Pensions 

Fidelity breaks platform ranks over 10% drop rule

Fidelity breaks platform ranks over 10% drop rule

Fidelity will not alert clients when their pension assets fall, breaking ranks with a number of its investment platform peers and calling into question the appropriateness of a new rule which says investors should be told about paper losses.

Under the second Markets in Financial Instruments Directive, or Mifid II, rules, platforms holding assets in discretionary managed portfolios have a duty to alert discretionary fund managers or advisers, or indeed their clients, when a portfolio falls by 10 per cent or more in the quarter.

Strictly speaking the rule only covers investments, not pension assets, even if they are held in a model portfolio.

FTAdviser asked 12 platforms whether they would nevertheless alert on assets held within pension wrappers, which the vast majority pledged they would do.

In fact, only Fidelity told us outright it would not alert on pensions, while Ascentric did not answer the question.

A spokesperson for Fidelity said: "The daily report is available across all our products apart from the pension as pensions are outside the scope of the MiFID II rules.”

Zurich, Aviva, Standard Life, 7IM, Novia, Nucleus, Hargreaves Lansdown, James Hay, Aegon and Old Mutual Wealth all said they would alert, most writing directly to the pension investor's adviser.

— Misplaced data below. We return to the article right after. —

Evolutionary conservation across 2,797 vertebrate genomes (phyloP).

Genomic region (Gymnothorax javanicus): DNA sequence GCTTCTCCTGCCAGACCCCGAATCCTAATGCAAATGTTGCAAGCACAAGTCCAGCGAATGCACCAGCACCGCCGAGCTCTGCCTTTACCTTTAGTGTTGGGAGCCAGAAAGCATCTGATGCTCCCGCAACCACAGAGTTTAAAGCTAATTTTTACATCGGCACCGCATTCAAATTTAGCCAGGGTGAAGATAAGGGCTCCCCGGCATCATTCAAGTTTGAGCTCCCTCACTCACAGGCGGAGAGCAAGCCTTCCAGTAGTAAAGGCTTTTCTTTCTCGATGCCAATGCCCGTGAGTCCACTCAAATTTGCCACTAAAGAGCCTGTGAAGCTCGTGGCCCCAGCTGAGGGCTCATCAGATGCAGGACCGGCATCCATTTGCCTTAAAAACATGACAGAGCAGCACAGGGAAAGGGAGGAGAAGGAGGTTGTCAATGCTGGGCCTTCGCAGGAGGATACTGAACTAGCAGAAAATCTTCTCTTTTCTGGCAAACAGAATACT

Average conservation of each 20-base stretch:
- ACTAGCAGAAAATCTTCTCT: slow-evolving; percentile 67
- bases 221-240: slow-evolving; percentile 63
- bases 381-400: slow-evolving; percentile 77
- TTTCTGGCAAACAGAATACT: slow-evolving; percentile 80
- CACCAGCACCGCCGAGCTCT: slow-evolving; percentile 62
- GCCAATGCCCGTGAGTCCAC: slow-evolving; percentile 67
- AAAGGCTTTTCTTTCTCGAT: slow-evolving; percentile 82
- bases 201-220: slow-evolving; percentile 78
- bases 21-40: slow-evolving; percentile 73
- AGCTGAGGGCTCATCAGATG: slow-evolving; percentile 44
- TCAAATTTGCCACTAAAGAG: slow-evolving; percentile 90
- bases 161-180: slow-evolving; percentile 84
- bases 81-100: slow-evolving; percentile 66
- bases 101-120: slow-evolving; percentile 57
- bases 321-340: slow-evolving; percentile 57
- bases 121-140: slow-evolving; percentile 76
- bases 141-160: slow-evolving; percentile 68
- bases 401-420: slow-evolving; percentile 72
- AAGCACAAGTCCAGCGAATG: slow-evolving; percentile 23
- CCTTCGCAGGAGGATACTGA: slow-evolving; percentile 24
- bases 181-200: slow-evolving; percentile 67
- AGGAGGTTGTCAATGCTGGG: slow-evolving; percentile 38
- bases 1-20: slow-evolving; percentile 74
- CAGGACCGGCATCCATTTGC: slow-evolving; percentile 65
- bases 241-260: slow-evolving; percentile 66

Alistair Wilson, Zurich's head of retail platform strategy, said: "Advisers may find it strange if pensions are excluded from a platform's MIFID II solution. 

“The growing volume of pension pots being accumulated on platforms means that, for many clients, these assets will represent their largest investment and shouldn’t be ignored.”

Research from Zurich showed if the new requirement had been in place for the past five years, a client wholly invested in the FTSE 100 would have been alerted of a 10 per cent drop within a three-month period on merely one occasion.

Going back to 1984, there would have been 25 notifications since the start of the year, most of those activated around the 2001/02 and 2008 financial crises, according to the insurer.

Despite this, Mr Wilson said he was pleased most platforms had identified the gap in Mifid II rules and decided to go beyond what is required of them in order to ensure “advisers and their clients get a clearer overall picture of their investments”.

But he said platforms could go further still and could notify advisers if there is a fall in their own portfolios.

He said: “The 10 per cent drop applies to portfolios run on a discretionary basis. Billions of pounds are also invested in adviser led models which aren’t caught by this legislation.” 

But not everyone shares the view notifying clients is a positive thing.

Rory Percival, former technical specialist at the Financial Conduct Authority (FCA), now head of his own adviser consultancy, pointed to flaws and potential unintended consequences stemming from the reporting rule.

He said: “Advisers need to recommend the investment that is appropriate to the client’s risk profile and attitude to risk.

“If an investment is right for them it’s right for them and [drops are] just the way markets behave.”

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